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Amazon Merchants Set To Be Questioned Over Data & Higher Fees

As Amazon Australia looks to establish their third party merchants network, antitrust investigators in Europe are probing Amazon’s treatment of merchants in what some have described as retaliatory reaction to US President Trump introducing tariffs.

EU Competition Commissioner Margrethe Vestager said overnight that investigators recently sent out questionnaires to merchants that sell through Amazon. The probe focuses on whether Amazon is gaining a competitive advantage from data it gathers on every transaction and from every merchant on its platform, Ms. Vestager said.

In Europe, Ms. Vestager has made no secret of her pursuit of cases where companies might be abusing the data they amass to thwart competitors.

“The question here is about the data,” Ms. Vestager said, adding that the investigation was in its “very early days” and that her office has “no conclusions” about whether to open a formal probe.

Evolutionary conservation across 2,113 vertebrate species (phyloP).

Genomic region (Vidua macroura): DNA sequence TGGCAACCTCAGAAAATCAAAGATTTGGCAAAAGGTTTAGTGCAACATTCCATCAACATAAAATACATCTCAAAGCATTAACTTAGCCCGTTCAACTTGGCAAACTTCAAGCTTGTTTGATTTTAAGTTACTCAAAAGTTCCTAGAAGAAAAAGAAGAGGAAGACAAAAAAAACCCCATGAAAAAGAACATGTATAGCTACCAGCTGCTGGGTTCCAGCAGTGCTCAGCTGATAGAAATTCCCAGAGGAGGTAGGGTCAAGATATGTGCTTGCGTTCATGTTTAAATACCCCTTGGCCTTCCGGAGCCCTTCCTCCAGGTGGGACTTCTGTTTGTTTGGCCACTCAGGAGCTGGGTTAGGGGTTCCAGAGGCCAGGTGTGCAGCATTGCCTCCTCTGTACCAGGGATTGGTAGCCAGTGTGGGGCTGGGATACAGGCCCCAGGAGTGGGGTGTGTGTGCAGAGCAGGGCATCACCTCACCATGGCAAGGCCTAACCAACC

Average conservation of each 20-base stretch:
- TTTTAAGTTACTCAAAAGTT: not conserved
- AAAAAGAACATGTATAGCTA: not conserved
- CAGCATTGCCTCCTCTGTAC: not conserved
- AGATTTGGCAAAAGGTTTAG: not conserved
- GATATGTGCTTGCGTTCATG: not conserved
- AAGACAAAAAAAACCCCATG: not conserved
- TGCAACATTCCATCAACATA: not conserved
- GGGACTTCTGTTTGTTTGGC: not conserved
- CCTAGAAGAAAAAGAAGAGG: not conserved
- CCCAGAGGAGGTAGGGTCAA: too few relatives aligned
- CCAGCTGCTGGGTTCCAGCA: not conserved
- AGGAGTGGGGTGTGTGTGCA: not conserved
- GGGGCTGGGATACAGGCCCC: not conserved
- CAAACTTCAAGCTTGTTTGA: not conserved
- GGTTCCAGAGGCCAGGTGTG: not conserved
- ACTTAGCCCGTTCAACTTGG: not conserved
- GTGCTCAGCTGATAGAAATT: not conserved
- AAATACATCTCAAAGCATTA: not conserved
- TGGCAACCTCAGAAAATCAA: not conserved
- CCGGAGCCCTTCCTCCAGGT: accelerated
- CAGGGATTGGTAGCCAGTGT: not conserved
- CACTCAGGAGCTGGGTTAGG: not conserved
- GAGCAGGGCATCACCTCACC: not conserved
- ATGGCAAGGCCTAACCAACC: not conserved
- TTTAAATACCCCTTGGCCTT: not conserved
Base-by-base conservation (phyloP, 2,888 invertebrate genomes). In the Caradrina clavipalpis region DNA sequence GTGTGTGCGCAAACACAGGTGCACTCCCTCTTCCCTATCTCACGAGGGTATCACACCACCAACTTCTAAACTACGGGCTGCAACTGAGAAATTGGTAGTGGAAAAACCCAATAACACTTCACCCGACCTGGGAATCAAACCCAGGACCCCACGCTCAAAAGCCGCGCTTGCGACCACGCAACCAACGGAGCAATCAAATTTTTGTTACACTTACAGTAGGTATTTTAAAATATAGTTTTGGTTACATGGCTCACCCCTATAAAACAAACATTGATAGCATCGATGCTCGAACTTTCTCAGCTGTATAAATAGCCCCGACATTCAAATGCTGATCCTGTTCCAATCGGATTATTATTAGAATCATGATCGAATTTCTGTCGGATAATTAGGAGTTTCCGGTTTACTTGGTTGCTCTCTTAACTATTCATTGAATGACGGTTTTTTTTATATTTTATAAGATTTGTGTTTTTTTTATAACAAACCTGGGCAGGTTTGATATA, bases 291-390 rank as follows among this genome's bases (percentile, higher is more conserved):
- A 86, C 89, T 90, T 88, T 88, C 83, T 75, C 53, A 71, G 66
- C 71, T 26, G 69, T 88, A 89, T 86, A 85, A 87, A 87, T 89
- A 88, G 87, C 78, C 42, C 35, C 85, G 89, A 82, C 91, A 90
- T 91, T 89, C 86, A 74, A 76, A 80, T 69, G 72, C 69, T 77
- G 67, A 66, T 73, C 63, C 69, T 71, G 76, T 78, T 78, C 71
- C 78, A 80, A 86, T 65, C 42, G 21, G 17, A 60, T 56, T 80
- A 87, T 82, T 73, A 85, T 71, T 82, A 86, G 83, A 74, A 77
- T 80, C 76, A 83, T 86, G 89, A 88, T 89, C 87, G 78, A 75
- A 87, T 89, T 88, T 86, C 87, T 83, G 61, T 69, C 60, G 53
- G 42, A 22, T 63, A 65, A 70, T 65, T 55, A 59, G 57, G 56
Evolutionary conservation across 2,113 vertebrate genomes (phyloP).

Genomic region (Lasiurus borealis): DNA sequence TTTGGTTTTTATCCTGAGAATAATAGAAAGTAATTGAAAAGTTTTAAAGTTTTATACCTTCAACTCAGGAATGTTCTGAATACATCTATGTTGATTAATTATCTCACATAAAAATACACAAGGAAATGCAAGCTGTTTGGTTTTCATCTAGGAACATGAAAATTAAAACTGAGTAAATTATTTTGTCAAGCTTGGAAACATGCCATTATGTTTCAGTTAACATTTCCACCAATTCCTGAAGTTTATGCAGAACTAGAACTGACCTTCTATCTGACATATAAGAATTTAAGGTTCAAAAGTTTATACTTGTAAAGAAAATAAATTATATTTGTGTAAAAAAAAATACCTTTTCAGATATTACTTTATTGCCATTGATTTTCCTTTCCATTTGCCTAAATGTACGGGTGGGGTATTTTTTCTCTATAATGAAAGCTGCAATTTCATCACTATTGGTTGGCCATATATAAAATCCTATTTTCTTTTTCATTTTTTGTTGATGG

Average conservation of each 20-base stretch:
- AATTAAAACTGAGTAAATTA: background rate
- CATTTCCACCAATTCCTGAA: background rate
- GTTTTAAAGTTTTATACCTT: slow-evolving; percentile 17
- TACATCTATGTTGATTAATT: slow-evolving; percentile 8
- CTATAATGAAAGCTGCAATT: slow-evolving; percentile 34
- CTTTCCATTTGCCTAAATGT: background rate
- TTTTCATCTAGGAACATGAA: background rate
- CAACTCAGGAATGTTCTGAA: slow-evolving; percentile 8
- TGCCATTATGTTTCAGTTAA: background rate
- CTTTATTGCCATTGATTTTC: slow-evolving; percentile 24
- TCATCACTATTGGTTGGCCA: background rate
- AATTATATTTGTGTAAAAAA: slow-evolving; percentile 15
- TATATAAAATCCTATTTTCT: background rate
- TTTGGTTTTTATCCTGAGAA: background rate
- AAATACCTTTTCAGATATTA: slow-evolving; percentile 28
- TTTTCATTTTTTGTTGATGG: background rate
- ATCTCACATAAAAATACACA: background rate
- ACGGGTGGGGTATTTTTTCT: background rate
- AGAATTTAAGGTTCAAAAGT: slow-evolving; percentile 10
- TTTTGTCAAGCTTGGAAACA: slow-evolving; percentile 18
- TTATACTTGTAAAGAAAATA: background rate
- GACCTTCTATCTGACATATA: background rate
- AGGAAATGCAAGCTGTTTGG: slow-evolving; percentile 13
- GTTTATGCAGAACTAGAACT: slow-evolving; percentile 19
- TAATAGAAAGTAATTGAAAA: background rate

The Wall Street Journal has described Ms. Vestager as one of the world’s major technology regulators, after running investigations into tech companies from Brazil to the U.S.

Most recently, she twice fined Alphabet Inc.’s Google for a total of $8.9 billion, for allegedly abusing the dominance of its search engine and Android operating system to favour its own services—decisions the company has either appealed or said it would appeal.

Under her watch, the EU also ruled that Amazon must pay some €250 million in allegedly unpaid taxes to Luxembourg, an order that the Seattle-based company has appealed.

Amazon is also drawing increasing scrutiny in its home country. President Donald Trump has repeatedly criticized the online-retail giant for hurting traditional retailers and what he views as misuse of the U.S. Postal Service for its deliveries. Sen. Bernie Sanders has also introduced a bill aimed at taxing big companies whose employees rely on federal benefits to make ends meet, targeting Amazon specifically.

Some Amazon marketplace sellers expressed support for the inquiry. One major seller in Europe, who declined to be named, complained that Amazon had raised fees for selling media products by as much as 50% in some countries, but said Amazon was so big his company had no choice but to continue using it.

Christian Mayrhofer, chief executive of Dodax AG, a Switzerland-based merchant that makes about half of its revenue on Amazon, said the platform has undercut his own sales, while charging higher fees to third-party sellers.